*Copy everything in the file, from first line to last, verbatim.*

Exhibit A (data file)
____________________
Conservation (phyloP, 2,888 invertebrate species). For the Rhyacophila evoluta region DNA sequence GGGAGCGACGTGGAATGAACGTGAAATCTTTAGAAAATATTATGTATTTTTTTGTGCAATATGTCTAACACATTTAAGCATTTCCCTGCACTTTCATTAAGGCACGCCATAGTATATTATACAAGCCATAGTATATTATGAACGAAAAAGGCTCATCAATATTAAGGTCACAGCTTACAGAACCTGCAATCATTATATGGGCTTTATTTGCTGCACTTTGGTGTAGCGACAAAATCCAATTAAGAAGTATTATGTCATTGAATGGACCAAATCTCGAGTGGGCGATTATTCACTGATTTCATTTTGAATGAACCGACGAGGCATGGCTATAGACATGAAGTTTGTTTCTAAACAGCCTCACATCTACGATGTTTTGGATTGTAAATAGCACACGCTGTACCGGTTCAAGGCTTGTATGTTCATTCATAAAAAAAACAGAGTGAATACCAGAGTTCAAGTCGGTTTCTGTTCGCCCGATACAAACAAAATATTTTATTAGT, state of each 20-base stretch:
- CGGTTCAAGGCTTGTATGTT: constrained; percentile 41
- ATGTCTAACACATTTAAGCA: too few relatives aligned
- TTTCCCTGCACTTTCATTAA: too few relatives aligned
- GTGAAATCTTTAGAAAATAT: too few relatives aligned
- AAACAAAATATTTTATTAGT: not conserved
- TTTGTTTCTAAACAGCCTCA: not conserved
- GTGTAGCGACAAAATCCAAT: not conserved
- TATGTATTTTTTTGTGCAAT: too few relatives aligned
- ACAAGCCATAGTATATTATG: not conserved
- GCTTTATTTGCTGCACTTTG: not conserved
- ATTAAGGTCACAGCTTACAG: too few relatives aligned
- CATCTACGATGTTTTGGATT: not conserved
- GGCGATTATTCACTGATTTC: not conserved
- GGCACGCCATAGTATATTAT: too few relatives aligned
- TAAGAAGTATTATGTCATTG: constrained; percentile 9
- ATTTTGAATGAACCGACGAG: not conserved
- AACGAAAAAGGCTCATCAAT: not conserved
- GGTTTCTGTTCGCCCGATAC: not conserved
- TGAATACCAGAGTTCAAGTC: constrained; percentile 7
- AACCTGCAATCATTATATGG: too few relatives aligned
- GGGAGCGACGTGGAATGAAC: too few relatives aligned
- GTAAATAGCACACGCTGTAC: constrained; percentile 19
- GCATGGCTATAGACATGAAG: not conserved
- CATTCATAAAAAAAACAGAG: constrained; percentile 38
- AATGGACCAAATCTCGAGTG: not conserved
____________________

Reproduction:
Conservation (phyloP, 2,888 invertebrate species). For the Rhyacophila evoluta region DNA sequence GGGAGCGACGTGGAATGAACGTGAAATCTTTAGAAAATATTATGTATTTTTTTGTGCAATATGTCTAACACATTTAAGCATTTCCCTGCACTTTCATTAAGGCACGCCATAGTATATTATACAAGCCATAGTATATTATGAACGAAAAAGGCTCATCAATATTAAGGTCACAGCTTACAGAACCTGCAATCATTATATGGGCTTTATTTGCTGCACTTTGGTGTAGCGACAAAATCCAATTAAGAAGTATTATGTCATTGAATGGACCAAATCTCGAGTGGGCGATTATTCACTGATTTCATTTTGAATGAACCGACGAGGCATGGCTATAGACATGAAGTTTGTTTCTAAACAGCCTCACATCTACGATGTTTTGGATTGTAAATAGCACACGCTGTACCGGTTCAAGGCTTGTATGTTCATTCATAAAAAAAACAGAGTGAATACCAGAGTTCAAGTCGGTTTCTGTTCGCCCGATACAAACAAAATATTTTATTAGT, state of each 20-base stretch:
- CGGTTCAAGGCTTGTATGTT: constrained; percentile 41
- ATGTCTAACACATTTAAGCA: too few relatives aligned
- TTTCCCTGCACTTTCATTAA: too few relatives aligned
- GTGAAATCTTTAGAAAATAT: too few relatives aligned
- AAACAAAATATTTTATTAGT: not conserved
- TTTGTTTCTAAACAGCCTCA: not conserved
- GTGTAGCGACAAAATCCAAT: not conserved
- TATGTATTTTTTTGTGCAAT: too few relatives aligned
- ACAAGCCATAGTATATTATG: not conserved
- GCTTTATTTGCTGCACTTTG: not conserved
- ATTAAGGTCACAGCTTACAG: too few relatives aligned
- CATCTACGATGTTTTGGATT: not conserved
- GGCGATTATTCACTGATTTC: not conserved
- GGCACGCCATAGTATATTAT: too few relatives aligned
- TAAGAAGTATTATGTCATTG: constrained; percentile 9
- ATTTTGAATGAACCGACGAG: not conserved
- AACGAAAAAGGCTCATCAAT: not conserved
- GGTTTCTGTTCGCCCGATAC: not conserved
- TGAATACCAGAGTTCAAGTC: constrained; percentile 7
- AACCTGCAATCATTATATGG: too few relatives aligned
- GGGAGCGACGTGGAATGAAC: too few relatives aligned
- GTAAATAGCACACGCTGTAC: constrained; percentile 19
- GCATGGCTATAGACATGAAG: not conserved
- CATTCATAAAAAAAACAGAG: constrained; percentile 38
- AATGGACCAAATCTCGAGTG: not conserved